Over 2,000 Germans attend 'kippa-marches' against antisemitism in Berlin

Small, separate "kippa-rally" abandoned after being attacked by pro-Palestinian counter-demonstrators

People wear kippas at a demonstration in front of a Jewish synagogue denouncing an antisemitic attack on a young man wearing a kippa, in Berlin, Germany, April 25, 2018 (photo credit: FABRIZIO BENSCH / REUTERS)
People wear kippas at a demonstration in front of a Jewish synagogue denouncing an antisemitic attack on a young man wearing a kippa, in Berlin, Germany, April 25, 2018
Jews and non-Jews staged kippa-wearing solidarity marches in German cities on Wednesday evening in response to an assault last week by a Syrian refugee of Palestinian descent against a man wearing a kippa.
The man assaulted was actually an Arab Israeli who was testing whether wearing a kippa in Berlin would lead to an antisemitic attack.
In Berlin, more than 2,000 people participated in the kippa march, a police spokesman said, while rallies were also held in Cologne, Erfurt, Magdeburg and Potsdam.
Kippot were handed out at the Berlin rally, and numerous German politicians attended to show their support for the Jewish community, including Mayor Michael Müller and senior Christian Democratic Union politician Volker Kauder, who both wore kippot for the event.
The kippa symbolizes “freedom and tolerance,” Müller said during his speech, adding that “antisemitism has no place in our city.”
Kauder, who is often called Chancellor Angela Merkel’s “right hand,” said: “We do not accept antisemitism in our country. Those who come to this country and want to live here must know that, too!”
The marches did not pass off without disturbances.
A small, separate protest against antisemitism at the Hermannplatz plaza in the Neukölln district of Berlin, away from the main rally, had to be abandoned after just 20 minutes due to pro-Palestinian counterdemonstrators.
The five pro-Jewish demonstrators, some of whom were not Jewish, had received authorization for their protest from the police.
Some of the counterdemonstrators spat at the pro-Jewish protesters, called them terrorists and snatched their Israeli flag, an employee of the Germany-based Jewish Forum for Democracy and Against Anti-Semitism told The Jerusalem Post.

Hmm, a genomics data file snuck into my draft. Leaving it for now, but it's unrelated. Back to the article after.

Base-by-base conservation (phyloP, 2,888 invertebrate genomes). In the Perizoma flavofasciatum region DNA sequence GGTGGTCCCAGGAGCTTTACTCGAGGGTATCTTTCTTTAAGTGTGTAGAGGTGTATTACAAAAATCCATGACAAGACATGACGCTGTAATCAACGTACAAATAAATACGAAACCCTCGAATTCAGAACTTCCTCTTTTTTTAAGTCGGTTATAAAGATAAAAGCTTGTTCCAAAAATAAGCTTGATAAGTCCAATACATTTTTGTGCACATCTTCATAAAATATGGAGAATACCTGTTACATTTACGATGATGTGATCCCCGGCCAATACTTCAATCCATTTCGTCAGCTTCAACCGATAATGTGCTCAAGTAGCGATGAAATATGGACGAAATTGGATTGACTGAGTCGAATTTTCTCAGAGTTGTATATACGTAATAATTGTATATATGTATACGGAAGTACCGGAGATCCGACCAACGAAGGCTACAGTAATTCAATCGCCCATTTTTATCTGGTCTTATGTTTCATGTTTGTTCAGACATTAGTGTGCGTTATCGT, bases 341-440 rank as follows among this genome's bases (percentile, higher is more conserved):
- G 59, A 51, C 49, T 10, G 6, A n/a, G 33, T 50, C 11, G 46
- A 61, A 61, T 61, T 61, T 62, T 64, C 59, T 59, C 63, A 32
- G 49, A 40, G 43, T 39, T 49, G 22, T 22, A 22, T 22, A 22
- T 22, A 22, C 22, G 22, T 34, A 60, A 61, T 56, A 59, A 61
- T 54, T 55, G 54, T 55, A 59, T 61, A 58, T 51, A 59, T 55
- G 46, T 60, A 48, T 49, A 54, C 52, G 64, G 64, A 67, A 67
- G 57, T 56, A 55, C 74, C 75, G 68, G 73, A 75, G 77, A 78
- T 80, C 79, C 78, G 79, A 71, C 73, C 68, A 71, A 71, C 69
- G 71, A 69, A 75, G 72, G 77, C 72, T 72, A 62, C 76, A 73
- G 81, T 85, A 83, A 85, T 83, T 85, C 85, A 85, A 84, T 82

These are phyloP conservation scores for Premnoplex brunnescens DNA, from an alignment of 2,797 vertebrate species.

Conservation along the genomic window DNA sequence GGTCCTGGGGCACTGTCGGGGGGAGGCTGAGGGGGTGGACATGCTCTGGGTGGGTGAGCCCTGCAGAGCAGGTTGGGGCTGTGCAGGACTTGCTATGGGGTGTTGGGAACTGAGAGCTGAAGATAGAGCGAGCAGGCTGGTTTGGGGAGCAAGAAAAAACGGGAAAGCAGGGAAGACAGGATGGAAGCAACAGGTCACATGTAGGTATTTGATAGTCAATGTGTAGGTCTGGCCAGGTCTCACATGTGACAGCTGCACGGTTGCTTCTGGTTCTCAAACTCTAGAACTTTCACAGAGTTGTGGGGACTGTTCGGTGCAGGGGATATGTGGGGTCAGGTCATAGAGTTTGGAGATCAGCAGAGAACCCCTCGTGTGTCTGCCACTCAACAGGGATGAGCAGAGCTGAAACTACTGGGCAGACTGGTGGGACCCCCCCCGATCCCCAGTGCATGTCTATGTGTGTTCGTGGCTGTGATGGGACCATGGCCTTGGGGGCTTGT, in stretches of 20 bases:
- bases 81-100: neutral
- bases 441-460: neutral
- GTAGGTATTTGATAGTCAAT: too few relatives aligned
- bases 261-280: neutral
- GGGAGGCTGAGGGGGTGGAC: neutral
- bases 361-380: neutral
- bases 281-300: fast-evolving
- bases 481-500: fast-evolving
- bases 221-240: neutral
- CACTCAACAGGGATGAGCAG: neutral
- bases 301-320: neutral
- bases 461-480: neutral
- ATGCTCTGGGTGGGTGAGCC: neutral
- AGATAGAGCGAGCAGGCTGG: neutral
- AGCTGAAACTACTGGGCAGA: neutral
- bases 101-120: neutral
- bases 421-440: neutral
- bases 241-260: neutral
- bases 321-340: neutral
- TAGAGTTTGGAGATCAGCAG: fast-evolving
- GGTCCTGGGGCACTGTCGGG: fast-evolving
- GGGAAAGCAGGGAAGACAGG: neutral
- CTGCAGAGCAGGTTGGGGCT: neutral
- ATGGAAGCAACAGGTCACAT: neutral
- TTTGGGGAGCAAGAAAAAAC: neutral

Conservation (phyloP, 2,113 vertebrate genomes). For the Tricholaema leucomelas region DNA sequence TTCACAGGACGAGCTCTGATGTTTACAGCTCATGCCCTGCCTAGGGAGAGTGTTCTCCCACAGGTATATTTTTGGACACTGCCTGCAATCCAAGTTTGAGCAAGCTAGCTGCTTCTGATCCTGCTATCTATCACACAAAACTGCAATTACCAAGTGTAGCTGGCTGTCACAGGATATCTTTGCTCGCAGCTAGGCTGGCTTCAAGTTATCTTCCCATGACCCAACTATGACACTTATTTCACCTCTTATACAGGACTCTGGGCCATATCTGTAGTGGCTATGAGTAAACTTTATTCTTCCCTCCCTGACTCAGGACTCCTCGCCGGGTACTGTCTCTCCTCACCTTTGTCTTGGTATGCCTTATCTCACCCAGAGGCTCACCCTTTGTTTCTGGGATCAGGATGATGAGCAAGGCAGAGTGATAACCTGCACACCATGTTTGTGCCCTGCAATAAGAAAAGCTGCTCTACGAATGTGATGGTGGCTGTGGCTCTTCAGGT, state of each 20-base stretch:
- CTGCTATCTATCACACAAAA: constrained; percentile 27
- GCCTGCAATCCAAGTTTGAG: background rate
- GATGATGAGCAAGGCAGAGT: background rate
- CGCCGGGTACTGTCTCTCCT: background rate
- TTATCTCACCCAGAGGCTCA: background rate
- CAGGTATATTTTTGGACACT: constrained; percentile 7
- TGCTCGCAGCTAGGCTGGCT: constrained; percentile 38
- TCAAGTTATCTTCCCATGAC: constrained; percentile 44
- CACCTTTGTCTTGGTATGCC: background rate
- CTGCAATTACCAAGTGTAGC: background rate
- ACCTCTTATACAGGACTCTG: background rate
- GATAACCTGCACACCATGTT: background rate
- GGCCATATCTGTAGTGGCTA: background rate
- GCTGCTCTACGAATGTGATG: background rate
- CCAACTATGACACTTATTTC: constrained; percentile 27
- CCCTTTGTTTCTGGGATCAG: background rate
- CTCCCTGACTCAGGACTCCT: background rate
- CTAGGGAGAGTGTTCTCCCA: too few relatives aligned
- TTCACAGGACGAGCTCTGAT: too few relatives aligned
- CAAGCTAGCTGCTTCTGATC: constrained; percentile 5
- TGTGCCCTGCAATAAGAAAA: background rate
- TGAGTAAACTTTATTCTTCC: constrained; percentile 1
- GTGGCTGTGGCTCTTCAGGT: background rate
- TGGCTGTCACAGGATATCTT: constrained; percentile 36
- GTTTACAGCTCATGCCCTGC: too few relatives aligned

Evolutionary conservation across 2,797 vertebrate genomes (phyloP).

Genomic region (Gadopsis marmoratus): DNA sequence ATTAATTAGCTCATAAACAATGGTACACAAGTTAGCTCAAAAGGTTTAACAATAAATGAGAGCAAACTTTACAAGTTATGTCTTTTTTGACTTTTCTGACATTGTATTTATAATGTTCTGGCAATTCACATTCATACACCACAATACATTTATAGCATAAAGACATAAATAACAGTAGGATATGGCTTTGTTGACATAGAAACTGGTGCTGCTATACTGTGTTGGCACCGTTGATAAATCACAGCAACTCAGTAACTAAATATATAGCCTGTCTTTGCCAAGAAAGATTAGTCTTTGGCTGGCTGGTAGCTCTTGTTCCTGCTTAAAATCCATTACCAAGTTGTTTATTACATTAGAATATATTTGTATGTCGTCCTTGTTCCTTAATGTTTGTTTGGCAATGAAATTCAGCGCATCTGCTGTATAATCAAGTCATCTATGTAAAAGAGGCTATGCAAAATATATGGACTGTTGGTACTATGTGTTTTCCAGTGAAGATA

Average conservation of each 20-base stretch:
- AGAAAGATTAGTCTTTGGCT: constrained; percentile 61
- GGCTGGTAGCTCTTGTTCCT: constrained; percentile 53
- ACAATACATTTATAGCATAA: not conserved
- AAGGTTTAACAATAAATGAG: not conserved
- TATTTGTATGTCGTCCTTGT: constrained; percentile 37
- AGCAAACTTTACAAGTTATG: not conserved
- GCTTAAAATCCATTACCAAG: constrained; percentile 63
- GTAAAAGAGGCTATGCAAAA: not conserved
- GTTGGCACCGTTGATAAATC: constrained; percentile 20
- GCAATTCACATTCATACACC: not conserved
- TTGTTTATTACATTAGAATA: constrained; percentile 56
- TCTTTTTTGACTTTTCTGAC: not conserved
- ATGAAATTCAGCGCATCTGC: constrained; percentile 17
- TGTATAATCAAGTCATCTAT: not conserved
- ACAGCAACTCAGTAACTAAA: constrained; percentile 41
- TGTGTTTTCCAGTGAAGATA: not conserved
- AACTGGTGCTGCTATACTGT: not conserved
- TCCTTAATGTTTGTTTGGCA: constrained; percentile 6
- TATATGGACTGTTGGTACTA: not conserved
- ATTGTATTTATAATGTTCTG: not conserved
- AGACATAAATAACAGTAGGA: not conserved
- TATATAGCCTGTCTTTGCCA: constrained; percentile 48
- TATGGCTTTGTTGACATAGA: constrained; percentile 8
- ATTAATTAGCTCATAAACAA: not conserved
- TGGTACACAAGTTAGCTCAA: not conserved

The pro-Jewish demonstrators intended to march through the predominantly Muslim neighborhood. But because of the rising tensions, the police said that was too dangerous to allow.
Earlier on Wednesday, German Foreign Minister Heiko Maas posted a picture of himself on Twitter wearing a kippa in solidarity with the Jewish community.
“If young men are threatened just because they wear a kippa, we must show they are not alone,” he wrote. “We must never allow antisemitism to become commonplace again in Germany.”
Der Tagesspiegel daily printed a cutout picture of a kippa in its Wednesday edition for its readers to wear in solidarity with the Jewish community and in protest against recent antisemitic incidents in the country.
On Tuesday, Josef Schuster, the president of the Central Council of Jews in Germany, told the Radioeins radio station he advised Jews not to wear a kippa in large German cities.
Schuster’s comments generated a strong reaction from several high-ranking Jewish leaders, who criticized him for failing to insist on the right of Jews to live openly without fear.
Israeli Chief Rabbi David Lau said German Jews should not remove their kippot and instead continue to wear them proudly.
He said he would like Jews all over the world to immigrate to Israel, but while they continue to live abroad, they should continue to wear the kippa as a symbol of their Judaism.
Jews should not be asked to remove their kippot, but rather the law-enforcement agencies should guarantee the safety of Jews in their country, Lau said, adding that he intended to speak directly to the German government about the issue.
Rabbi Menachem Margolin, the chairman of the European Jewish Association, called on Schuster to retract his comments.
“I have no doubt that the declaration stems from Mr. Schuster’s sincere concern for the safety of the Jews – a concern that I naturally share in light of the growing antisemitism in Europe,” he said. “But unfortunately he is mistaken in the cure for the serious problem.”
“Not wearing a skullcap due to fear of antisemitism is, in fact, the fulfillment of the vision of antisemites in Europe,” Margolin said. “The leaders of the Jewish communities and organizations must insist that every government care for the security of all its inhabitants and do more to educate and prevent this dangerous phenomenon.
“But we must not agree, let alone encourage, the Jews – or any other religious or ethnic group – to give up its religious attributes.”
Rabbi Eliezer Wolff, the president of the Amsterdam Rabbinical Court, told The Jerusalem Post that Jews must feel safe wearing a kippa in public spaces in the Netherlands and in Europe more broadly. If that was no longer possible, then the future of the community on the continent would be in jeopardy, he said.
However, if a Jew has to go through a predominantly Muslim neighborhood, then he should wear a cap instead of a kippa, Wolff said.
“If in the general public space Jews cannot wear a kippa, then it’s the end of the Jewish settlement in Europe,” he said. “But if we’re talking about what would be a dangerous situation to wear a kippa, like going through a majority Muslim area and people feel threatened, then they should go with a cap.”
Separately, the BVMI association, which represents the music industry in Germany, decided to scrap its 26-year-old Echo music awards after one of the prizes was awarded to rapper duo Kollegah and Farid Bang, who had a recent song with the lyrics “I’m doing another Holocaust, coming with a Molotov” and who sang about how their bodies are “more defined than Auschwitz prisoners.”